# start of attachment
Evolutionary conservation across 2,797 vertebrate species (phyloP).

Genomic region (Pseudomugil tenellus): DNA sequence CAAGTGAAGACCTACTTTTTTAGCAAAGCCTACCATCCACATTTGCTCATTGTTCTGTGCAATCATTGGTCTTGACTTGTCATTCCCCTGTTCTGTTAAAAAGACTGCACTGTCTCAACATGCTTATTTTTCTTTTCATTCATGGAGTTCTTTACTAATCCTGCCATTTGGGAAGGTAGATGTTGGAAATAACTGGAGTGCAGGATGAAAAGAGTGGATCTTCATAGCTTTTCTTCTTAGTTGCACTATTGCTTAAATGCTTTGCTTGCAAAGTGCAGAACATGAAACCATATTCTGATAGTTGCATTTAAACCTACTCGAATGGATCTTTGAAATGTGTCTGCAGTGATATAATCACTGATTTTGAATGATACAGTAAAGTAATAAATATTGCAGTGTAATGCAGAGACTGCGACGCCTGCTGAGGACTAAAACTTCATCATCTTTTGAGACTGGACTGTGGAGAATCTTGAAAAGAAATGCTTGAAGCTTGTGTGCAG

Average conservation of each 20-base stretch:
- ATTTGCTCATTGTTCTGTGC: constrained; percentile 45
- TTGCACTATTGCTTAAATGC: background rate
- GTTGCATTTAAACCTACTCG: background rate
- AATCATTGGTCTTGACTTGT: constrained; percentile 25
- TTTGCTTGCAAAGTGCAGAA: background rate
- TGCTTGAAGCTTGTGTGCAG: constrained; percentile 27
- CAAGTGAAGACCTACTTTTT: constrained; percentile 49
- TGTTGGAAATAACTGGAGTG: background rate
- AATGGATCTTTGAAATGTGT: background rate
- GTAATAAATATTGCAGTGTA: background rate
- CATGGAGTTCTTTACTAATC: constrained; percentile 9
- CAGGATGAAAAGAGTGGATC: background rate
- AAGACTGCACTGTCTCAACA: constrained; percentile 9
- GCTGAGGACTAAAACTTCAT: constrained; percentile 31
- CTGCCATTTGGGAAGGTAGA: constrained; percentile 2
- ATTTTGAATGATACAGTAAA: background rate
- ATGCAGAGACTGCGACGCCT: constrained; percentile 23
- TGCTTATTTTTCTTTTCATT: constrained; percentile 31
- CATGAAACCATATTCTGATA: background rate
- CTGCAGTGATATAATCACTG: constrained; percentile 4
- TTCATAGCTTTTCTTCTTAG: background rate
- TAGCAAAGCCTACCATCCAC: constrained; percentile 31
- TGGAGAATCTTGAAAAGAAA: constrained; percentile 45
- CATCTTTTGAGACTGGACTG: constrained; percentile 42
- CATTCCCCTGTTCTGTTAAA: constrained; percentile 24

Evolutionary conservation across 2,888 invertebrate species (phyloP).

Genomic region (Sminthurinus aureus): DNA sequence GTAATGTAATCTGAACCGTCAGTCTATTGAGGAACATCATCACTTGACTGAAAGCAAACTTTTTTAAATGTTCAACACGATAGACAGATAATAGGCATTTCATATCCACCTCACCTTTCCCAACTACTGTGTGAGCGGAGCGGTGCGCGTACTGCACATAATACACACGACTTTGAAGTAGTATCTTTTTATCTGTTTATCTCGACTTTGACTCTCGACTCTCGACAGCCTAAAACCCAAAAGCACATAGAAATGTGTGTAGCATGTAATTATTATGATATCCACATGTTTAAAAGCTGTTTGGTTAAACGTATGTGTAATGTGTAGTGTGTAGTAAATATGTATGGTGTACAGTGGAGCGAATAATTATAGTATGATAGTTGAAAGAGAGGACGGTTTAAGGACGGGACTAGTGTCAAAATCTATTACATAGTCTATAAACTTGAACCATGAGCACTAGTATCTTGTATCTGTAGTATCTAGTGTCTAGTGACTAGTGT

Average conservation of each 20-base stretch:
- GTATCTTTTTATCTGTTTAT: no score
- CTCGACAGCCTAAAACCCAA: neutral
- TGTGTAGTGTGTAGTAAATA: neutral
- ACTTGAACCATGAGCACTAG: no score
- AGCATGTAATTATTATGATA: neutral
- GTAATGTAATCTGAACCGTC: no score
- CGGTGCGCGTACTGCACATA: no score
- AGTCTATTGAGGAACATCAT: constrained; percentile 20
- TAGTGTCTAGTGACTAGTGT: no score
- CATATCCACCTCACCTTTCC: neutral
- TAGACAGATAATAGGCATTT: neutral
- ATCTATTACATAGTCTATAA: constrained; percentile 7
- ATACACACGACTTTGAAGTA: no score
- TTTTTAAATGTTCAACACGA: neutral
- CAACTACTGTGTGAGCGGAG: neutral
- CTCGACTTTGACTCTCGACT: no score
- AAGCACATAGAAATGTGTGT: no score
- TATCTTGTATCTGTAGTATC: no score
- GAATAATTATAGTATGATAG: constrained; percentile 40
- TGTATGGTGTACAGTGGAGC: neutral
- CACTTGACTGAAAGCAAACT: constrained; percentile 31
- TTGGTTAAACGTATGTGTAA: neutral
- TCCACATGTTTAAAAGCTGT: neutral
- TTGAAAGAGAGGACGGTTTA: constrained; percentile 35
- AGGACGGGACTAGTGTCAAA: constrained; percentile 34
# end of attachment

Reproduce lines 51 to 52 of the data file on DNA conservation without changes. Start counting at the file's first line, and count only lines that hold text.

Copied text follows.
- TGTATGGTGTACAGTGGAGC: neutral
- CACTTGACTGAAAGCAAACT: constrained; percentile 31